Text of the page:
Use Technology and Teamwork to Protect Your Job

Martin Yate By Martin Yate August 25, 2020
Use Technology and Teamwork to Protect Your Job

​Times are uncertain, and many of us may be wondering about the viability of our current jobs. Now is the time to strengthen your career management skills. In this column, I'll discuss two skills you need to prosper in your career: technical know-how and teamwork capabilities.

Technical Know-How

If technology allows an organization to make money with fewer, or cheaper, employees, it will and must pursue what best serves company profitability. An employee is only hired when he or she can help the company make money, save money or increase productivity—and when technology or cheaper workers will not fill the need.

You are a commodity—a series of skills your employer values. However, every day new technologies change the skills you need to be competitive in the workplace. If you are not steadily developing new skills, your abilities will soon become obsolete.

Find out how technology is expected to change your work and what the in-demand skills will be as the workplace continues to evolve. Such awareness encourages you to develop the skills that will keep the money flowing and growing, while keeping your career on track. Hone the technical skills of your job to perfection, until you are not only entirely competent, but also better than you ever imagined.

Teamwork Capabilities

Whatever your title may be, your job holds one deliverable in common with all other jobs: Your primary function is to be a problem solver within your area of professional expertise. This means you know your job so well that you can anticipate and prevent problems before they land on your desk. When problems do present themselves, your function is to solve those problems efficiently and with consideration for those colleagues who will subsequently have to deal with your work product.

Like a player on a winning football team, you have a specialized function that needs to work in harmony with the many other different but equally dedicated functions that make up the team.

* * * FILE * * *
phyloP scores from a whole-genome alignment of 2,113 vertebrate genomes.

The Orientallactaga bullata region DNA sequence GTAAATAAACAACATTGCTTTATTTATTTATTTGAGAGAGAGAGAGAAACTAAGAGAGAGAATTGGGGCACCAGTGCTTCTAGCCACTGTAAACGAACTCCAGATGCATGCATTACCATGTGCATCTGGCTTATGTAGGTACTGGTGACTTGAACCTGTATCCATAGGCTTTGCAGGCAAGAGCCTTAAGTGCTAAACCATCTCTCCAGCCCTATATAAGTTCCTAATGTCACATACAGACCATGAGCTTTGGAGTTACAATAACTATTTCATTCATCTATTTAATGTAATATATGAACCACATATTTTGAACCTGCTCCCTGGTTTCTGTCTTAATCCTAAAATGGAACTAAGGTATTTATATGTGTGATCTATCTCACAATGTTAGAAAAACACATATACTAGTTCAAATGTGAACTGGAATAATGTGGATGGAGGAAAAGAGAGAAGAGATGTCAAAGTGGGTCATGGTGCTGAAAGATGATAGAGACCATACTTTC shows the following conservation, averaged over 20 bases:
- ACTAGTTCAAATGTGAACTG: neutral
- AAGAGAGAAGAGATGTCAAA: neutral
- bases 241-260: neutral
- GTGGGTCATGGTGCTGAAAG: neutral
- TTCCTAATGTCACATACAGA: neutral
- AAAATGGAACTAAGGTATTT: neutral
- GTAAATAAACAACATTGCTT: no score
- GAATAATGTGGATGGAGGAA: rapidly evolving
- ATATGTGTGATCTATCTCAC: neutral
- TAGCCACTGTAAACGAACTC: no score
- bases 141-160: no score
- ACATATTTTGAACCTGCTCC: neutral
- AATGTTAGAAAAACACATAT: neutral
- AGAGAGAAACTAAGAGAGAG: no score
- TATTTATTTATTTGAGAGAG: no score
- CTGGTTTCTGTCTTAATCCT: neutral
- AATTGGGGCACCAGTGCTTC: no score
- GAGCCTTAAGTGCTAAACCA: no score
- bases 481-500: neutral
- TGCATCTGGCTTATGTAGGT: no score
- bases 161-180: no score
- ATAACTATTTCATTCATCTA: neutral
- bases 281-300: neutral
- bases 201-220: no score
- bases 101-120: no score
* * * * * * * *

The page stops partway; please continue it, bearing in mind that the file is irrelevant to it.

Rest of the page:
Teamwork is an important component in the success of a department. To achieve and maintain profitability, employers require many uniquely skilled teams to work productively toward common goals alongside many other differently skilled teams.

Teamwork means that commitment to the team achieving its goals comes first. You take on a task because it needs to be done, not because it makes you look good.

Your reward for being a team player is that management recognizes you as someone who:

  • Cooperates.
  • Makes decisions based on team goals.
  • Keeps other team members properly informed.
  • Keeps commitments.
  • Shares credit, but doesn't share blame.

Exhibiting teamwork capabilities is especially important if you intend to be a leader, because it is only by first becoming a team player that you will understand the subtleties of what makes a team pull together and function productively as a unit.

Yet whether or not you intend to be a leader, you can increase your job stability and financial well-being by continuously improving your technical skills and doing your utmost to become a known and reliable team player.

We'll continue this discussion next week when we look at a whole new set of skills seen as integral to maintaining steady employment and upward mobility in difficult times. 


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